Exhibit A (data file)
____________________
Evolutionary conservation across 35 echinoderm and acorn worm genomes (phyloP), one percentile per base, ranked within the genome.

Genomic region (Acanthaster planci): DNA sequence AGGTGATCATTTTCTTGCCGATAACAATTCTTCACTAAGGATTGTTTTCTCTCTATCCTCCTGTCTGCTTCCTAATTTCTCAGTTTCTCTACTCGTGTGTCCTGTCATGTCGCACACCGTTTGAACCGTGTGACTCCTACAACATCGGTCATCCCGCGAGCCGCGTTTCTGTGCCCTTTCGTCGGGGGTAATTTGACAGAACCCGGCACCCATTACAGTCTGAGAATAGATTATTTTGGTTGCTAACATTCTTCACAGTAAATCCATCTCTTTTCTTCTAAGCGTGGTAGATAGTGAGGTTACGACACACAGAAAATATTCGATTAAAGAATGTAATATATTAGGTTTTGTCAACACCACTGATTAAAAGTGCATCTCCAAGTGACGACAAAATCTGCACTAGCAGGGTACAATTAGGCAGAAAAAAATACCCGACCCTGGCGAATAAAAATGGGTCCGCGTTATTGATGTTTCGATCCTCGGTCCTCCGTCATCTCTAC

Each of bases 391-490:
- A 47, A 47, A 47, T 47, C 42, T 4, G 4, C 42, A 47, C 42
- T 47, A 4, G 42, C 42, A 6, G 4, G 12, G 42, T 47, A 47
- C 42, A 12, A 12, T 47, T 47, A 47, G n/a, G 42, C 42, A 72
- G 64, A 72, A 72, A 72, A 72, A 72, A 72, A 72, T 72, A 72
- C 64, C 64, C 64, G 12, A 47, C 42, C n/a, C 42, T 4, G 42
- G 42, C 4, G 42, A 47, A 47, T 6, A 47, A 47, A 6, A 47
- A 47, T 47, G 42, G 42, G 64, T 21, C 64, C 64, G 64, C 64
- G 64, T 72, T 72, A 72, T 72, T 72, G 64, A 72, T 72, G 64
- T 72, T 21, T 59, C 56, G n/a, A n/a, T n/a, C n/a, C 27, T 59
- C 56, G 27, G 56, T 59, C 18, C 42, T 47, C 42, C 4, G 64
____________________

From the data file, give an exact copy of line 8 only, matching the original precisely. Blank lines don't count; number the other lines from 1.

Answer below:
- C 64, C 64, C 64, G 12, A 47, C 42, C n/a, C 42, T 4, G 42